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I am a recent 1099 Contractor, with limited current deductions. Would a SEP IRA be my best bet?

Jul 31, 2014 by Bryce from Renton, WA in  |  Flag
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A SEP-IRA does allow you to contribute more towards your retirement than a "normal" IRA. You can contribute up to 20% of your adjusted net income (from the business) or $52,000 whichever is less.

It is a good option...to say whether it is "best" would require more information.

Comment   |  Flag   |  Jul 31, 2014 from Alexandria, VA

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As a self-employed individual, the "best" option for maximizing deductions really depends on your overall income from the business, as well as your involvement in any other businesses.

A SEP-IRA lets you contribute 20% of your net earnings (it's technically 25%, but the contribution itself reduces your earnings for tax purposes, so the "net" computation is 20%) up to a maximum of $52,000 (in 2014). The paperwork is pretty simple and easy.

Your next alternative would be an individual 401(k) plan. An individual 401(k) lets you contribute up to $17,500 (or 100% of your earnings, if you don't earn $17,500) as an "employee" contribution, PLUS 20% of your net earnings as an "employer" contribution. The total of BOTH is capped at $52,000. If you're over the age of 50, you can make a "catch-up" employee contribution of another $5,500, bringing the employee component up to $23,000 and the combined total up to $57,500. The individual 401(k) has some additional paperwork to set up, and if/when the account balance exceeds $250,000 down the road, there will be an additional reporting form to file (called a Form 5500-EZ).

In general, you'll find that with the combination of contributions, you can put more into an individual 401(k) plan than a SEP-IRA, though it's a moot point once you're contributing up to the maximum $52,000 annual limit (unless you're over age 50, where the individual 401(k) annual limit moves up to $57,500). HOWEVER, the "employee" portion of an individual 401(k) is a limit across ALL 401(k) plans, so if you work elsewhere and participate in that plan as well, you can only make the "employer" contribution, which makes it equivalent to a SEP-IRA (and you may as well just do a SEP).

Bear in mind as well that if you have employees, additional rules apply for contributions to them, which may change what is the most appealing option. Assuming from the information you provided here that you have no employees of your own.

I hope that helps a little!

Comment   |  Flag   |  Jul 31, 2014 from Columbia, MD

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Peter Cacioppo Level 16

If you are a “one” person company (spouse OK as an employee), we offer through Fidelity or T. Rowe Price a “Solo” or "Self-Employed" 401(k) that allows you to place up to $52,000 annually (if you make $175,000 net profit) into your 401(k)(& deduct the $52,000)($35,600 if you make $100M net profit, and can deduct the $35,600). You can add and deduct an additional $5,500 if you are age 50 or more. Fidelity and T. Rowe Price do not charge a set up fee, nor an annual fee. Individual securities can be purchased. If you have other employees, each needs to work 1,000 hours or less for you for your retirement plan to work as desired (you don’t cover the employees!). These are special IRS cleared plans that combine a normal 401(k) with a “profit sharing” plan but are set up to act/administer as a normal 401(k). I filmed a short video on this, on my web page. All numbers are for 2014; they change each year as IRS rules change.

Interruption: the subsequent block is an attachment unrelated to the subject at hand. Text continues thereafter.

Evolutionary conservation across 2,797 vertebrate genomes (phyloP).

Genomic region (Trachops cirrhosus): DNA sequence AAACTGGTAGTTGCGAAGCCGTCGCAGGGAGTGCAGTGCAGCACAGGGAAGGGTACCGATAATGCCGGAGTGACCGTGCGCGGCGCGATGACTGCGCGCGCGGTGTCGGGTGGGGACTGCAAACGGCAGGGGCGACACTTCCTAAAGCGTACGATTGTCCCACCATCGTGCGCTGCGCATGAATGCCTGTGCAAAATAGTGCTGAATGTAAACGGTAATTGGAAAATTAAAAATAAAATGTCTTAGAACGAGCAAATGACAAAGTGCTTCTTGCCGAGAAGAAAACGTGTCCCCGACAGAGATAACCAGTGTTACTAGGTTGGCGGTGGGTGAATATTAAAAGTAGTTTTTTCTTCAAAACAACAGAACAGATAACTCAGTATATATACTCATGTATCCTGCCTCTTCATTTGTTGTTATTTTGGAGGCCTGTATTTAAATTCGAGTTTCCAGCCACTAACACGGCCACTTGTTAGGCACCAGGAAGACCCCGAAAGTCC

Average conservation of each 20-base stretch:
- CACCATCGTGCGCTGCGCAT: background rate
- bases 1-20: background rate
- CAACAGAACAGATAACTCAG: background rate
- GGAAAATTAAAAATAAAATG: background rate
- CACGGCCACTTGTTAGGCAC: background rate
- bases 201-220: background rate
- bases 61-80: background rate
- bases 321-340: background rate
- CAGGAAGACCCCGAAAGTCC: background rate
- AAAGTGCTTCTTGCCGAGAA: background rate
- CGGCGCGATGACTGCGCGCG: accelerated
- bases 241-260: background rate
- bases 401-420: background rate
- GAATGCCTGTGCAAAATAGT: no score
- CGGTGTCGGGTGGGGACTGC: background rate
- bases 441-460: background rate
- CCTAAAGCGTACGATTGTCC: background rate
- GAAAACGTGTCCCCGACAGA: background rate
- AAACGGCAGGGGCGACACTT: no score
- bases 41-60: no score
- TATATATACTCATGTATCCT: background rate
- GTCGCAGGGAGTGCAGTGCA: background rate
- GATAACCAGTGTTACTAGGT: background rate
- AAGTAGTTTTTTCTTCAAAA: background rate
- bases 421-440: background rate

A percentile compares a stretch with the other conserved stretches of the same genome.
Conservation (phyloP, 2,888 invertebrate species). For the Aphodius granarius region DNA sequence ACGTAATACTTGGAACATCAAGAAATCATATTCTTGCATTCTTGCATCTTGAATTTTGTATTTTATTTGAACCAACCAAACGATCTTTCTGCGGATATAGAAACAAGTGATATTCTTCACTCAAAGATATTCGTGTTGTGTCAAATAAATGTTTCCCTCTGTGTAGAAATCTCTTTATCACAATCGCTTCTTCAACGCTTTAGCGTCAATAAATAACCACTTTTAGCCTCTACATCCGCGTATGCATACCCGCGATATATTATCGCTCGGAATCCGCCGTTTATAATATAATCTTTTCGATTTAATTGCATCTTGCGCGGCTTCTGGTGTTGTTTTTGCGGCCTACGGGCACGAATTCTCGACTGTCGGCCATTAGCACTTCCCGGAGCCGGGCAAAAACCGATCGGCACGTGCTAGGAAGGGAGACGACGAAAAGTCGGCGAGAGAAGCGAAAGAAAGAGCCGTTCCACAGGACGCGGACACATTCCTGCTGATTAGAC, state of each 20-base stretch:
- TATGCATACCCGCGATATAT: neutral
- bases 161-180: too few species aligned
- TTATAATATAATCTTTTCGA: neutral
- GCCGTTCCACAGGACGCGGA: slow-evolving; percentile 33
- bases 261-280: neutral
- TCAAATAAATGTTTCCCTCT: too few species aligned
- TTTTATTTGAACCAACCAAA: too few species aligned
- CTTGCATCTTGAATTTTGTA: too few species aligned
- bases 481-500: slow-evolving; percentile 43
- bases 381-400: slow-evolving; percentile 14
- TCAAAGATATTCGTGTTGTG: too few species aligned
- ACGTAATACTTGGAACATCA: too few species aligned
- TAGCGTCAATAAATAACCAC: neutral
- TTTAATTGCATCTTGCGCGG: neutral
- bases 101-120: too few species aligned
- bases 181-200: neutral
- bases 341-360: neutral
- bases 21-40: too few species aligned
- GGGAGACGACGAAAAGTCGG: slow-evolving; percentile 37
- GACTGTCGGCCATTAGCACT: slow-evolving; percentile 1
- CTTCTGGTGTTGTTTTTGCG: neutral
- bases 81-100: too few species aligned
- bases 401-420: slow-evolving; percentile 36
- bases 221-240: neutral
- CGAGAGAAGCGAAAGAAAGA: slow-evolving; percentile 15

Comment   |  Flag   |  Aug 01, 2014 from La Jolla, CA

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Everyone has given you great advice.

Both a SEP IRA and self-employed 401k are options you might consider as a sole proprietor with no employees. The self-employed 401k will give you a little more room to contribute for any given earnings you have, but a SEP IRA does not have the administrative burden of a 5500 filing of a 401k. If you are looking for a low cost, less paperwork, and highly flexible retirement plan, a SEP IRA may be a pretty good option in your situation. Also, if you filed an extension for your tax filings, you can establish a SEP IRA before you file and contribute to the plan for the last tax year. This will potentially save you some on tax liability for the prior year.

1 Comment   |  Flag   |  Aug 01, 2014 from Newport Beach, CA
Peter Cacioppo

Bryce, some recent changes on what you said. No 5500 filing until assets are $250,000. Also, after that each year Fidelity sends you a filled out form, needing only the stat of the year balance, amount added during the year, and the balance at the end of the year. If the client can sign it and put it in an envelope with a stamp on it that is the extent of the "administrative burden" Pretty easy for such a large tax deferral.

Flag |  Aug 01, 2014 near La Jolla, CA

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